Carnival of the Animals


Two incidents from Ordinary Orlando Life.

Why Did the Chicken Cross the Road?

As I set out for work this morning I pulled up to the traffic light that marks the exit to my community. Across the street I saw an animal that was momentarily obscured by traffic and then I saw it again--an enormous black cockerel.

Now, I don't live in farmland--all my life I've been a true suburban boy. But here I am looking at an enormous chicken crossing the road. And with all my bad brain, I thought about the possibilities. Was someone, against all association rules, raising chickens in their back yards? Was this a family pet (also prohibited by association rules)? Or more darkly, was this perhaps an escapee from a house where Santeria is practiced. (Living here in Florida it is not beyond the realm of possibility. In fact, while we're a little north for it, I'd say that it certainly is a possibility.)

See You Later Alligator

Same day, fifteen or so minutes later, I'm pulling into the parking garage at work and the radio announcer comes on with a bulletin. "For the first time in more than a hundred years an alligator has been found in Lake Eola." Well, you might wonder, so what?

Lake Eola is a largish fountain/lake that is smack-dab in the middle of downtown Orlando. There isn't much in the way of alligator nurseries anywhere nearby, so to find an alligator in the Lake suggests that this guy had a little ways to go to plop himself in the middle of Orlando's showplace, theater, center of city.

Of course, when the convention center was being built not more than a few blocks from where I work, they pulled a huge gator--17 or 19 feet out of the swamp they were clearing. So it just goes to show you can't keep a good gator. . . well, seems you can't keep it anywhere at all because it's just going to go.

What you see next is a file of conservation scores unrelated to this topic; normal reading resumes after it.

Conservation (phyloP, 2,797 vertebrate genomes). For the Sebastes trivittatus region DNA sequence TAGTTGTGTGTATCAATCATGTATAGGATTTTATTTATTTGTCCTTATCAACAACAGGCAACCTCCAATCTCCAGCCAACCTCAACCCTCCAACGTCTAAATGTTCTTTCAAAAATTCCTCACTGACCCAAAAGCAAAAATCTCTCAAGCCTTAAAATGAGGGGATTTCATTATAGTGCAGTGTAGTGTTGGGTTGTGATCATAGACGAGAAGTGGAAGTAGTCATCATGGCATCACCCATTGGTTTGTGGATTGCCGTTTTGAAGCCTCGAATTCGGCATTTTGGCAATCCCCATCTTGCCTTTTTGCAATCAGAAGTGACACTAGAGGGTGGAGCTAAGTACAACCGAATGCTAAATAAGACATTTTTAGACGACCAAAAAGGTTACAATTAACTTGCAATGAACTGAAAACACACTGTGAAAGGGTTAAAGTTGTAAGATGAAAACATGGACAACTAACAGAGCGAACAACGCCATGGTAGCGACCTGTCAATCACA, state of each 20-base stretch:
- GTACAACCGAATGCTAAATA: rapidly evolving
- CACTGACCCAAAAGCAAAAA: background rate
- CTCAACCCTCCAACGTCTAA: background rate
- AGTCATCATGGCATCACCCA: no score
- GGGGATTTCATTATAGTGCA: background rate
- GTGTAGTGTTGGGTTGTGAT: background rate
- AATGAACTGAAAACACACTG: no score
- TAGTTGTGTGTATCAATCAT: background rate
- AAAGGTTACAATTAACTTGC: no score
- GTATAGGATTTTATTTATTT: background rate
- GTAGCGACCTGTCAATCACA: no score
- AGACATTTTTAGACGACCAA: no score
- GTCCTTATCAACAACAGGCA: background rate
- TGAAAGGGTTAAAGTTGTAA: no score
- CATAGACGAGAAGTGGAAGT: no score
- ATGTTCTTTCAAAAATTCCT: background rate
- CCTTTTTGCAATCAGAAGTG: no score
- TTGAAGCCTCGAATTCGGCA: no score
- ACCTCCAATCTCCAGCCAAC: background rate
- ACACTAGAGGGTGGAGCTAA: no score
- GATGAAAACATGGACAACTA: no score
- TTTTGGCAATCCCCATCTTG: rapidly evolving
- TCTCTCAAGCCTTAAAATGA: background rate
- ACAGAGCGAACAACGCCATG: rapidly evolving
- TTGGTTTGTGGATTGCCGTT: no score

One related anecdote. When we were at KSC (Kennedy Space Center) we were tooling around on the tour and the bus driver pointed out these peculiar outward sloping chain link fences. He noted that these were built this way because gators could climb a straight fence and too many employees had come out to their cars at night to find that a gator had taken residence under their cars. (KSC is on Merritt Island with is a National Wildlife refuge.)

I think Saint-Saëns included chickens, but I don't think alligators were part of his carnival. So we've added one.

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About this Entry

This page contains a single entry by Steven Riddle published on November 15, 2006 9:22 AM.

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